“[G]overnment provides private industry with a publicly funded transportation infrastructure of airports, train depots, port facilities, canals, and harbors. And public capital is used to develop whole sectors of the economy, such as the airline industry, telecommunications, the nuclear industry, the Internet, and various medical and pharmaceutical products—which are then handed over to private corporations to market and reap the profits. Corporate America relies on government for the ample applications of force and violence needed to keep restive [foreign] populations in line. Various government agencies involved in surveillance, repression, incarceration and overall social control are well funded….Units of the national security state, the military, the CIA, FBI, DIA, and others, together devour the largest portion of the federal discretionary budget. Hundreds of state, county, and municipal police forces receive generous sums to hire additional officers and buy the latest state-of-the-art equipment, utilized less to fight crime—of which they usually do an indifferent job—and more to keep a tight lid on social unrest.”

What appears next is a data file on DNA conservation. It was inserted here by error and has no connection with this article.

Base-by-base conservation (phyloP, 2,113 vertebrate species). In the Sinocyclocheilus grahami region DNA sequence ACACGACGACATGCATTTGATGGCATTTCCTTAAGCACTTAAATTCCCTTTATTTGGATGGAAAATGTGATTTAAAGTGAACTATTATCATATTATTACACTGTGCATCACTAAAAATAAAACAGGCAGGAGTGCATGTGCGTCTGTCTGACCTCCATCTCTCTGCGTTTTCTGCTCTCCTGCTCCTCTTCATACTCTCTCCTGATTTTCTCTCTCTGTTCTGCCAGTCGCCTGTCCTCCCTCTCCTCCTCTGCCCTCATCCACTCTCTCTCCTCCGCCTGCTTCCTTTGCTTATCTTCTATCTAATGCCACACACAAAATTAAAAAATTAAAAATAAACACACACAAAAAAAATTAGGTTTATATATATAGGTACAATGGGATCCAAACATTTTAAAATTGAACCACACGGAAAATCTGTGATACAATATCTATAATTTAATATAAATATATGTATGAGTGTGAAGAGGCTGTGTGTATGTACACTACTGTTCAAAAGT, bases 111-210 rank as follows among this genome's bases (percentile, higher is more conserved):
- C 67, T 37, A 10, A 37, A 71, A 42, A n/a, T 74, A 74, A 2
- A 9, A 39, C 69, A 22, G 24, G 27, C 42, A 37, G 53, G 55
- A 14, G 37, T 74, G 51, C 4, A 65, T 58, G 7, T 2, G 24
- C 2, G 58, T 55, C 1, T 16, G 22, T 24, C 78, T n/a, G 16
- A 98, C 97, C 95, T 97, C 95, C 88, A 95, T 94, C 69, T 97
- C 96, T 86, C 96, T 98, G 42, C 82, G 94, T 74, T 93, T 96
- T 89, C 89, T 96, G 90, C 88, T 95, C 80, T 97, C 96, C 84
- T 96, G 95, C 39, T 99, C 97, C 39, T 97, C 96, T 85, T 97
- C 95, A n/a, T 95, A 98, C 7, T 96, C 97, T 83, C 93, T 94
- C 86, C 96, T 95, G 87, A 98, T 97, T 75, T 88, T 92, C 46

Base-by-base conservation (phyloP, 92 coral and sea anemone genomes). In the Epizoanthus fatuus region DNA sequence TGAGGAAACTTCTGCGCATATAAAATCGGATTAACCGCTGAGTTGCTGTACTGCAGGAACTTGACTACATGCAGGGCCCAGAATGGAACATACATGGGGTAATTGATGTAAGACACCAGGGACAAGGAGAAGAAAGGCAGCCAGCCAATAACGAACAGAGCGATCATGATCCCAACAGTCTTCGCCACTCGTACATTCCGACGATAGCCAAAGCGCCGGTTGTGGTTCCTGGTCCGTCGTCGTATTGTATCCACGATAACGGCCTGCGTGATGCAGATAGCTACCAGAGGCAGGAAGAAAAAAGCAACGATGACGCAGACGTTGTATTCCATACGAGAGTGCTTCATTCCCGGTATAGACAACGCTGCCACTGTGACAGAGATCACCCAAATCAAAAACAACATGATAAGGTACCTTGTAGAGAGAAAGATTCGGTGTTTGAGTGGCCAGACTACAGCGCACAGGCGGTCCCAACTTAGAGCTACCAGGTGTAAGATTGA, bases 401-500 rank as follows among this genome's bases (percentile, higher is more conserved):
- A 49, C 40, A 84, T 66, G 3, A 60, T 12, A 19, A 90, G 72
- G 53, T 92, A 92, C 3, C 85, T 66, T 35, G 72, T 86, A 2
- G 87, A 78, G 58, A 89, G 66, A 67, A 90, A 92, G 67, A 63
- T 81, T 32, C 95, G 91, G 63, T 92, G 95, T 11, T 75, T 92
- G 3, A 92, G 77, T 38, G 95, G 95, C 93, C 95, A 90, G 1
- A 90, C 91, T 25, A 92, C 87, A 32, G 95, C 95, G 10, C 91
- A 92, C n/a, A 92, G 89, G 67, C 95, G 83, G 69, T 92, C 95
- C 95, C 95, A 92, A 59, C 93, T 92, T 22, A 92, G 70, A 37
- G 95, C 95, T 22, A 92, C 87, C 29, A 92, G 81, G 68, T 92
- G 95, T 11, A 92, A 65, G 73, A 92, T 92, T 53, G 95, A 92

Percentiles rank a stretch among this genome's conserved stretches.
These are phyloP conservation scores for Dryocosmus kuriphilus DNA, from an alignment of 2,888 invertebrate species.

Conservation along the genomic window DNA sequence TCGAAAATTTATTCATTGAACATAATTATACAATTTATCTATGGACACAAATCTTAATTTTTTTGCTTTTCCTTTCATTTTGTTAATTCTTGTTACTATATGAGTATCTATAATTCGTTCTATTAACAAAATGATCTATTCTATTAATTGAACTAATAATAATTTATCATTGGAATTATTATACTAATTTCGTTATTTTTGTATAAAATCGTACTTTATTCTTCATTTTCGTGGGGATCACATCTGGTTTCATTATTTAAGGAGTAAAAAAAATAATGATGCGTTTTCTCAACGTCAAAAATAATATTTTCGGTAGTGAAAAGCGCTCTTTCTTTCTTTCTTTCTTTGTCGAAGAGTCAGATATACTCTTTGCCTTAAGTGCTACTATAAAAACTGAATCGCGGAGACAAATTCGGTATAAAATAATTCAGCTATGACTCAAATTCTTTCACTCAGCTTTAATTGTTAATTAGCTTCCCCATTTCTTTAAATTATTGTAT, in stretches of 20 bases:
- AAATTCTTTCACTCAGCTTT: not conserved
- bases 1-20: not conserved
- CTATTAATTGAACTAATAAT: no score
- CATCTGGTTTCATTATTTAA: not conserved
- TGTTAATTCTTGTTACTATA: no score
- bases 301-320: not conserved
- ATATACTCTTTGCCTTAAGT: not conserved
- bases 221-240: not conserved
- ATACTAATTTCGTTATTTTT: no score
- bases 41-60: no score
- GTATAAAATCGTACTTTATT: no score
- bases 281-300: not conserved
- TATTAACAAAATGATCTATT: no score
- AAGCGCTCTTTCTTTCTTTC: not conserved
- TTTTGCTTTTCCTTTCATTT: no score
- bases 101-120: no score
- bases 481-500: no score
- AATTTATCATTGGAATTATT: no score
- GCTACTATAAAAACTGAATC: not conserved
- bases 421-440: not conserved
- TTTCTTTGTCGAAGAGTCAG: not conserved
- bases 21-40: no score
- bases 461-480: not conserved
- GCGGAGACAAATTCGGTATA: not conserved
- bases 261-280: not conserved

Not that I agree with state repression, but the resultant stability certainly benefits the business class. At the least, maintaining a national guard and police force are uncontroversial ways in which the state makes business possible. Our capitalists don’t have to worry much about domestic riots, foreign occupation or expropriation of foreign holdings.